1) Talk to your child. Find out exactly what is going on and create an open dialogue with your child to work together. Let your child know you are supportive and trustworthy.

2) Put the school on notice. Send a certified letter to the principal, the superintendant, the school board, and possibly the parents of the children doing the bullying.

3) Keep accurate, detailed records of each incident that occurs. Include as much information as you can–the date, time, location, the names of each bully as well as any witnesses, and a detailed account of the incident.

4) Document any bruising or other injuries with photographs and descriptions. If the child needs to see a doctor, get a medical report. If your child is suffering emotional distress, schedule a consultation with a social worker or psychologist and keep medical records.

5) If your child is being cyberbullied, print out and save everything that contains offensive comments, posts, pictures, or videos. This includes any social network pages, emails, phone texts, and instant message pages.

6) Notify the police. In cyberbullying cases, some police departments have specialists who deal with computer and internet investigations.

7) Talk to the parents of the bullies as well as the teachers, the principal, the superintendant, the guidance counselor and anyone else in the school system who you believe can help. Take notes at these meetings.

8) Find out if the school has a designated staff person trained for dealing with bullying. States are now beginning to pass laws that require schools to have staff trained in bullying and ensure that schools take bulling threats seriously.

What should you not do? You shouldn’t let others intimidate you. Don’t be afraid to report the incident to the school, the administrators, the school board, as well as the teacher and parents of the bullies. Some parents are reluctant to admit that their child has done something wrong–it is important to have the facts and not back down. Schools don’t generally want to get involved in cyberbullying when it occurs off-campus, but it is important to be persistent. This is merely an extension of the traditional bullying that has gone on for years on the playground. Schools have a duty to make sure all students feel safe.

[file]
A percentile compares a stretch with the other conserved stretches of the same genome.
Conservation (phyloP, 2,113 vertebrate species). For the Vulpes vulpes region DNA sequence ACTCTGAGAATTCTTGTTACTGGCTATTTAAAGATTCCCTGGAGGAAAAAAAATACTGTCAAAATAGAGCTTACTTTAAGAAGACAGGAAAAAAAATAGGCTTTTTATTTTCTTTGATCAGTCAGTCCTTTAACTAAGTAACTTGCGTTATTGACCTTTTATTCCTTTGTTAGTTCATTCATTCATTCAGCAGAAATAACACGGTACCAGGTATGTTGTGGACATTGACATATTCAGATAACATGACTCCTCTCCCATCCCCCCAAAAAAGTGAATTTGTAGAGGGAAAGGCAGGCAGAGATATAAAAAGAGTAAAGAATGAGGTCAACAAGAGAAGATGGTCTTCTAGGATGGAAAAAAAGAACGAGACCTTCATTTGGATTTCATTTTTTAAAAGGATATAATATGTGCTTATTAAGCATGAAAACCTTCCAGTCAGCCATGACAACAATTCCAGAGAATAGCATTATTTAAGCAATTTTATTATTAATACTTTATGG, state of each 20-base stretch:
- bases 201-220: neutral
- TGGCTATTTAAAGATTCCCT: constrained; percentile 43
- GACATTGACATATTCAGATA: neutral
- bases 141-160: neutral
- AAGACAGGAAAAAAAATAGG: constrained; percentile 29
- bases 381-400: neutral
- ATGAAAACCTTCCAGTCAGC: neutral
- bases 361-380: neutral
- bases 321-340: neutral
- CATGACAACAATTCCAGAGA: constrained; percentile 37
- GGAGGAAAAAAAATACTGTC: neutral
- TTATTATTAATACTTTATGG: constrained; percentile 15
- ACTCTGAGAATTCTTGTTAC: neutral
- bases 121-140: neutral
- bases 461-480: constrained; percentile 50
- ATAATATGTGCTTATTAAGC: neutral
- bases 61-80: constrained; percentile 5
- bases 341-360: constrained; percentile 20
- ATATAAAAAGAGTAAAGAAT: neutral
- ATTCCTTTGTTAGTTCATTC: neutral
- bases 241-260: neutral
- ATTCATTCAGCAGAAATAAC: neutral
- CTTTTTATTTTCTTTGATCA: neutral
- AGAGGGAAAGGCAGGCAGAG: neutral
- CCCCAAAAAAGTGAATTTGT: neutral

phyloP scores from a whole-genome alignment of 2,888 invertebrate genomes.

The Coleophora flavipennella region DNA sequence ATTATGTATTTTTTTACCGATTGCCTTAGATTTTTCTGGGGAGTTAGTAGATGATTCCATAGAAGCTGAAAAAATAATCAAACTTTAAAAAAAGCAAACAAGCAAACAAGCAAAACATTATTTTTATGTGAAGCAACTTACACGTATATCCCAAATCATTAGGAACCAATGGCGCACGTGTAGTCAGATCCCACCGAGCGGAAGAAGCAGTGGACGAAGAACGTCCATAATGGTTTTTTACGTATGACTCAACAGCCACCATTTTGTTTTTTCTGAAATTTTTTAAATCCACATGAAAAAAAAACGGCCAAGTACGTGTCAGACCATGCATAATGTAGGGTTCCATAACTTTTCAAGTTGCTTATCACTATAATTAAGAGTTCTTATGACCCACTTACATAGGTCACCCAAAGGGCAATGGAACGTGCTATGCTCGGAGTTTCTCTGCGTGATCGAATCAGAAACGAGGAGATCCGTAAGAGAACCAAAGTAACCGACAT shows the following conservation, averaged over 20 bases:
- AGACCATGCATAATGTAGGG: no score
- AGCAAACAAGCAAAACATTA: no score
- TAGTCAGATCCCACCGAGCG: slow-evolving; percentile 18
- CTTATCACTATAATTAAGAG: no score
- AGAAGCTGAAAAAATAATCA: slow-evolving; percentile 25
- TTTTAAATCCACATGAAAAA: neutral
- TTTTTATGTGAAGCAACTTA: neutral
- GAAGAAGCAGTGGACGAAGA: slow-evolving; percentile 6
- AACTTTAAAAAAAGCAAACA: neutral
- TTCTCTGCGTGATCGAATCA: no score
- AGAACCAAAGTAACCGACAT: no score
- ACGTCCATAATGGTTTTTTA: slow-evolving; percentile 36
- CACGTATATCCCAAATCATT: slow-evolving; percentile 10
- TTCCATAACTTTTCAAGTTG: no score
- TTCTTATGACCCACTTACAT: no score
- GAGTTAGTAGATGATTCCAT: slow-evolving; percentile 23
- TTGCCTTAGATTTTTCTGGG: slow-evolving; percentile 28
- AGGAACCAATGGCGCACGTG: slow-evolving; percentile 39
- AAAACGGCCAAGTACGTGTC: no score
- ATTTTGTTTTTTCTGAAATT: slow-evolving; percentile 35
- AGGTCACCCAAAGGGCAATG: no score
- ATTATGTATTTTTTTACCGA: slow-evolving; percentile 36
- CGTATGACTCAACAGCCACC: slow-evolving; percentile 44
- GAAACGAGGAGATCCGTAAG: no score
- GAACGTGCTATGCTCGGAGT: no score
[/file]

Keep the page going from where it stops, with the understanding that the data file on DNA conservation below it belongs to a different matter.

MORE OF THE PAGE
Avvo: In your practice, have you seen an increase in these types of cases? Do you think this really is a growing problem?

NG: We have definitely been receiving more calls about bullying and cyberbullying recently. While bullying has always been an issue in the schools, cyberbullying has added a new dimension to the issue by allowing cyberbullies to hide behind screen names while posting threatening and hurtful messages that can be viewed instantly by anyone who clicks on that page. In addition, the bully has the added ability to sit in the privacy of his or her home and send off nasty comments and posts.

Avvo: When should parents seek legal help with a bullying issue?

NG: Whenever a child has been harmed, whether physically and/or emotionally, it is important to seek legal help to understand and protect the rights of the child.


Avvo: What are some helpful resources on cyberbullying?

NG: We have included on our website specific resources for children and parents on Long Island who are the victims of bullying. Most towns have local crisis centers that provide 24/7 anonymous support. Gay and Lesbian Youth support groups have specific resources to help gay and lesbian youth who are bullied because of their sexual orientation. Many communities also have various child protection groups set up with 24-hour hotlines to help. In addition, there are numerous resources on the Internet for parents and kids, including Stop Bullying Now! and Pacer Center’s Kids Against Bullying.